People who sell their homes often hope to sell for as close to their initial asking price as possible. In fact, many real estate agents will use statistics compiled from past sales to market their services. For example, an agent may explain that he or she sells homes for greater than 95 percent of the asking price. It's common to sell your home for less than the asking price, but it's also possible to get more than your asking price. This is arguably the best scenario a seller can find himself or herself in, and this dream situation is possible due to several different factors.
You Get Concurrent Offers
If your properly listing is highly desirable, you may get two or more offers around the same time. For example, if you've indicated to your real estate agent that you wish to have 24 hours to respond to each offer, another offer may be submitted while you're mulling over the first offer. Receiving multiple offers at the same time means that you may be able to start a bidding war over your listing. Your agent can let each buyer agent know that there's another offer of the same price, and ask if each agent's client wishes to submit a higher offer. This means that if each initial offer you received was at 98 percent of the initial asking price, a buyer may submit an offer of 100 percent or even greater in order to be chosen.
You Live In A Coveted Area
Another way that you can often get more than your initial asking price for your home is if you live in a highly coveted area. In certain locations, homes hitting the market can be rare. For example, if you live on a beachfront property or your home backs onto a prestigious golf course, people in your neighborhood might not often sell their homes. This can mean that there's a high demand for your home, which could prompt a buyer to submit an offer right away that is more than your asking price.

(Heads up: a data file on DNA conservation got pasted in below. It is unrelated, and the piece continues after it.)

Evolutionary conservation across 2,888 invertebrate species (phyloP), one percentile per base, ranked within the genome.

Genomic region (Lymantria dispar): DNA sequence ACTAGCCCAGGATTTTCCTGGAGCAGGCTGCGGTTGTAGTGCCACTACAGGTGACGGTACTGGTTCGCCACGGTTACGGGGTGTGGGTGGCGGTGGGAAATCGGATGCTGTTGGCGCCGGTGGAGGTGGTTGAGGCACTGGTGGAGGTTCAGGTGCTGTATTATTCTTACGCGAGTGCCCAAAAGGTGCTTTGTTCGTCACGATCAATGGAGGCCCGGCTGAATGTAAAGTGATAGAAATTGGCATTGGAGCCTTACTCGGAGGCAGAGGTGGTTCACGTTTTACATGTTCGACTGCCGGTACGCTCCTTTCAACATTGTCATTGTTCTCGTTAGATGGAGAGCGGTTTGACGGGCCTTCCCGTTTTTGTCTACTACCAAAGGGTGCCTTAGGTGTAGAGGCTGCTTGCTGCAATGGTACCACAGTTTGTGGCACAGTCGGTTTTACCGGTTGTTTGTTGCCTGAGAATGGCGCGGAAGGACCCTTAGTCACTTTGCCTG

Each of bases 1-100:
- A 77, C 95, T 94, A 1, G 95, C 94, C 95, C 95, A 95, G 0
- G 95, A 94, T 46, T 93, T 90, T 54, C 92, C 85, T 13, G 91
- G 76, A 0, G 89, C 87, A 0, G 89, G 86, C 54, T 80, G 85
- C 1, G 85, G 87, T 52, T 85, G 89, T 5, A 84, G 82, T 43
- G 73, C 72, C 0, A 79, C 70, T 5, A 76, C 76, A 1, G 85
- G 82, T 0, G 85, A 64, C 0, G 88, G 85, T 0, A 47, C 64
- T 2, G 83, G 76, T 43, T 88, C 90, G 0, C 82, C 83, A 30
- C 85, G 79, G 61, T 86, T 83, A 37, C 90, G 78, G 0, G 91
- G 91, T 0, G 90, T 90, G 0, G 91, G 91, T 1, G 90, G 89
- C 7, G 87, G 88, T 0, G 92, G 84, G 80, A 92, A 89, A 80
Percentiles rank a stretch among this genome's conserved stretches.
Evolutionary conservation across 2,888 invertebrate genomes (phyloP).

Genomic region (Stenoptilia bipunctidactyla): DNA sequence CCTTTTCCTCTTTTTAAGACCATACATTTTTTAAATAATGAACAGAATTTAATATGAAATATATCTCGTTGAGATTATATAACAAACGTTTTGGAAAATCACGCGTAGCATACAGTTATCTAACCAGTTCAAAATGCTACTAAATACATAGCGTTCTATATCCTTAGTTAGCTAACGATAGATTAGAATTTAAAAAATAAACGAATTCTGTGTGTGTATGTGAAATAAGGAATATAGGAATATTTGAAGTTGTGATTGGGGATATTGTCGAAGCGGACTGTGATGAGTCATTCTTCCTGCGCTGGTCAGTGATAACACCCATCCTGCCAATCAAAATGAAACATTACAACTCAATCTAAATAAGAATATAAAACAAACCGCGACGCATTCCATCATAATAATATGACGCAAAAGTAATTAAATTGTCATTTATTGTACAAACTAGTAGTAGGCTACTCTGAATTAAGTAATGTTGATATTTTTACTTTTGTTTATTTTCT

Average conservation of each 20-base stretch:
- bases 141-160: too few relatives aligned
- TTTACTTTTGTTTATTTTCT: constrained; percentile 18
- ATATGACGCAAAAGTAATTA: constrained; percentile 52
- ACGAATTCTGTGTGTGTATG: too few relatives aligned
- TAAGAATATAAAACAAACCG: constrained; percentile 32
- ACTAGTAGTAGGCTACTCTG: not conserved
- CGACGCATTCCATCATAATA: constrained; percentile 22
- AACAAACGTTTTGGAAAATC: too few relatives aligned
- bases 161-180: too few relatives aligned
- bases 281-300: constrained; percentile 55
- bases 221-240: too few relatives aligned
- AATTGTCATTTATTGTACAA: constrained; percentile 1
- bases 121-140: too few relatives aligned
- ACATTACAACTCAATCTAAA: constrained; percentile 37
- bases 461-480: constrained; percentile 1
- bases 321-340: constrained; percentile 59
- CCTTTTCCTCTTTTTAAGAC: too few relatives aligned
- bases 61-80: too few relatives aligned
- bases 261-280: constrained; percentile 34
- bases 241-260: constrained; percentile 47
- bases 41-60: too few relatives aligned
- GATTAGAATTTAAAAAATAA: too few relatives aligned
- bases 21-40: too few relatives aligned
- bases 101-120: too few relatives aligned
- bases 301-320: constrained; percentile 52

Your Neighbors' Homes Are Nicer
No one likes to think that his or her home is the worst on the block, but it's often said that this isn't a bad situation to find yourself in. In this scenario, prospective buyers may be interested in your home because they can get it for a bargain — and they know that the surrounding homes are helping real estate values on the street. If your home leaves a little to be desired, wealthy buyers may be eager to submit offers with the intention of renovating or even tearing down your home and rebuilding on your property — and it's possible that some of these offers may be above your initial asking price.
Therefore, when you start thinking about putting your home for sale, contact a trusted and reliable real estate agent to help you achieve these goals.